During this village walk in a community adjacent to Kibale National Park, you will see how life unfolds in a typical Ugandan village. You will mix and mingle with locals as you discover their rich cultural heritage. Brace yourself for an overdose of fun as you witness and groove to traditional dances that date back to the 18th century.
This Western part of Uganda has its’ special foods that which, furthermore, makes this tour a must; especially if you love treating your palate right. This is the hub of ghee and butter. Commonly known as the land of milk and honey, you will get foods made out of milk here. One such is Eshaabwe, a ghee sauce made by old women in a room—where they have to keep quiet. See, it is the believed that talking makes the delicacy which is served in clay pots turn out uninviting. On the other hand, the accompaniments such as Oburo(millet bread), mashed matooke, cassava, g-nuts, are served in hand woven basket plates.
There will be lots of organically grown fruits to tickle your taste buds; bananas, pineapples, sugarcane, wild berries, passion fruits.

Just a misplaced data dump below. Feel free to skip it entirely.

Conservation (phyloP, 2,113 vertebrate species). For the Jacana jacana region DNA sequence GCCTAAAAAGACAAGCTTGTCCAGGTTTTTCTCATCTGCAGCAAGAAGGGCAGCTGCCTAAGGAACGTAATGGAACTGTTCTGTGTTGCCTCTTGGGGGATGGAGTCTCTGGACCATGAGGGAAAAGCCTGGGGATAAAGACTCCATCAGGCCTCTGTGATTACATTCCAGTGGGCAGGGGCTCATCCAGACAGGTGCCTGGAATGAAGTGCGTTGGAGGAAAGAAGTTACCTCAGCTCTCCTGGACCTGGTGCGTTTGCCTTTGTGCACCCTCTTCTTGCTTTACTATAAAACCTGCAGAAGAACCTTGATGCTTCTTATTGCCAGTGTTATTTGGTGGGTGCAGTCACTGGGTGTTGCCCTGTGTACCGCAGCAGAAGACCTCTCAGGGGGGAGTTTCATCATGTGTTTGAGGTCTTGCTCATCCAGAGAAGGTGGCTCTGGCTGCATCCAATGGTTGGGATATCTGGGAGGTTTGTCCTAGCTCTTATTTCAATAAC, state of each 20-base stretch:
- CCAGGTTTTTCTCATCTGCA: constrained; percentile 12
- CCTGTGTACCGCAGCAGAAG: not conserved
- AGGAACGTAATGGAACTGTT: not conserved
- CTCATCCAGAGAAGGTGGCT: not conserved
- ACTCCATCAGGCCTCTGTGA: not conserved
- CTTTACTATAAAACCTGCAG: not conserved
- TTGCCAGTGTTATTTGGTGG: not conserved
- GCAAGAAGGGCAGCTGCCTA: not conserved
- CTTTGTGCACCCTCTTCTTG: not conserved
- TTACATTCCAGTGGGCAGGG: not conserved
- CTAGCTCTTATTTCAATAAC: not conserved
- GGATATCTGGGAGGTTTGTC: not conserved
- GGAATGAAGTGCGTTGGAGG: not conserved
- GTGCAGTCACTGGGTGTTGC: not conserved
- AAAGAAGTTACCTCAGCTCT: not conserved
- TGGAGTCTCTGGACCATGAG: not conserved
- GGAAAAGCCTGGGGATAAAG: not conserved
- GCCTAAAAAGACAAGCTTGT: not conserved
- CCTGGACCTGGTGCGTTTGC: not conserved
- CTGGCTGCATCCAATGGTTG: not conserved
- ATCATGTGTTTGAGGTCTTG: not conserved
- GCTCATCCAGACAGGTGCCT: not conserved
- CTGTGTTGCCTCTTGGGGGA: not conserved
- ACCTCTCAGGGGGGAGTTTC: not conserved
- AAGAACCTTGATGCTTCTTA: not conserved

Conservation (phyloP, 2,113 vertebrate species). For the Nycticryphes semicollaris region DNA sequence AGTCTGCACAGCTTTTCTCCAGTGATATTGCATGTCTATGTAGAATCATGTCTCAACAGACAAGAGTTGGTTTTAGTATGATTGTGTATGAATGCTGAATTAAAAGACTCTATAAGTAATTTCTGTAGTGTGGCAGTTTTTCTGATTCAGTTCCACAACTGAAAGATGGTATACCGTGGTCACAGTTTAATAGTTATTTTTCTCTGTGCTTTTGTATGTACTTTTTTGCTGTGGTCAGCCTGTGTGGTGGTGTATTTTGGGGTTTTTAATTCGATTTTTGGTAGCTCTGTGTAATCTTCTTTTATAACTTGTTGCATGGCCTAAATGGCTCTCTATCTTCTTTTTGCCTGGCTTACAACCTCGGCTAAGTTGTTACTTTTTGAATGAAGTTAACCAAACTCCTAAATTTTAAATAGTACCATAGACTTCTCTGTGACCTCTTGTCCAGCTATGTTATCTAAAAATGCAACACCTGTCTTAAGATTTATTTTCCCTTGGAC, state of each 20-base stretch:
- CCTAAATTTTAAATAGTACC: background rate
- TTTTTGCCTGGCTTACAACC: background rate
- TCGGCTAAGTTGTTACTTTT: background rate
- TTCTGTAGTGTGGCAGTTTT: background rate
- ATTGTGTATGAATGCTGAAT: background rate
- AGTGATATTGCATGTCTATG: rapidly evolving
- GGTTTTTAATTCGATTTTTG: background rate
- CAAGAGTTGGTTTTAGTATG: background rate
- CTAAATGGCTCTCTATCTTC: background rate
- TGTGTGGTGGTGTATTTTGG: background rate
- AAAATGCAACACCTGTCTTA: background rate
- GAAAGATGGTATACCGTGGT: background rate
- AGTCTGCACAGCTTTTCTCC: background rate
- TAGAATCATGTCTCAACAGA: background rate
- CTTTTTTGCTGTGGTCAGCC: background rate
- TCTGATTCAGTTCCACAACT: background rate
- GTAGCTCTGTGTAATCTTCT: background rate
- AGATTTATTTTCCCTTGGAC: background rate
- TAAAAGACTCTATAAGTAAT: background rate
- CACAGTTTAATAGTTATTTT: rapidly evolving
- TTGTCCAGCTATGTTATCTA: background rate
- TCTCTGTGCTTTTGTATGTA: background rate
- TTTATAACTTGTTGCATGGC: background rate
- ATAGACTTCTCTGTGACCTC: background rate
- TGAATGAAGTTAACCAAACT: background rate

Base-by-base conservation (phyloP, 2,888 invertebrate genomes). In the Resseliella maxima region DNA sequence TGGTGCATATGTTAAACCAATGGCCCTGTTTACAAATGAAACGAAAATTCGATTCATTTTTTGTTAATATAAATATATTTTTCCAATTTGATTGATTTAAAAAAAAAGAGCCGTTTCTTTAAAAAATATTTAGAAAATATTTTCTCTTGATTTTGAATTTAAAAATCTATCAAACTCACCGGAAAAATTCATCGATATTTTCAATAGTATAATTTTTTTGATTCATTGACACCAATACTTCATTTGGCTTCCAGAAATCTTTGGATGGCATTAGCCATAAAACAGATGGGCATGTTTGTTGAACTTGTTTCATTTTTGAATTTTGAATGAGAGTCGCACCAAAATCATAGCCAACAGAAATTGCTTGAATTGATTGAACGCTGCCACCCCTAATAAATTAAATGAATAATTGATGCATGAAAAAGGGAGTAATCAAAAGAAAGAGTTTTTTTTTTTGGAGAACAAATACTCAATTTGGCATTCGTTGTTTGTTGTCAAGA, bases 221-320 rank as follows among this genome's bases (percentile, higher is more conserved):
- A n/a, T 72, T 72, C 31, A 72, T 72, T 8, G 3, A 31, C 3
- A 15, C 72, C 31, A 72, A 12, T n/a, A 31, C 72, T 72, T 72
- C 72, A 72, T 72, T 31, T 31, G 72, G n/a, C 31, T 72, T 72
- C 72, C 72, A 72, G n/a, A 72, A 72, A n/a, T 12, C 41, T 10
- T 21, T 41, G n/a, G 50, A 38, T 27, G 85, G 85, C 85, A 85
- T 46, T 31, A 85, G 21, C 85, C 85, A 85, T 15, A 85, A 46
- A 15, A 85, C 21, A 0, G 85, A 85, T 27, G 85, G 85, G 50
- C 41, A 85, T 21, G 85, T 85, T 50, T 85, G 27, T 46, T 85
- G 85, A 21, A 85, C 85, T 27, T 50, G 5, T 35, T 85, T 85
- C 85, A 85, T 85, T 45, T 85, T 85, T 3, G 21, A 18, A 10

The tour will end with a visitation of a community owned bee project at the boundaries of Kibale National Park and five communities surrounding the park namely Kabugerire, Busabura, Kahondo, Kivima and Kyabakwerere. It features 500 beehives lined at elephant crossing points along the park boundary. It was established in August 2013 to end of 2015 to stop forest elephants from escaping out of the park to ravage foods of local. This setback that was laying a foundation for inter human-wildlife conflicts and thus endangering lives of animals.
Preliminary findings indicate that while there were 44 incidences observed in 2012 and 12 in 2013. There were only three incidences last year.
Even better, the project hasn’t only been beneficial to the communities. It has deterred instances in which the community’s domestic animals would encroach into the park for grazing. This has played a pivotal role in tackling the spread of communicable diseases from animals to humans and vice versa.By the same token, the kids who once used to protect the gardens are now able to attend school uninterrupted.
The project which cost roughly $3,000 was funded by well-wishers of the park especially organizations at the forefront of conservation like Cleveland Metroparks, Sacramento zoo and National Geographic. It has 281 beneficiaries.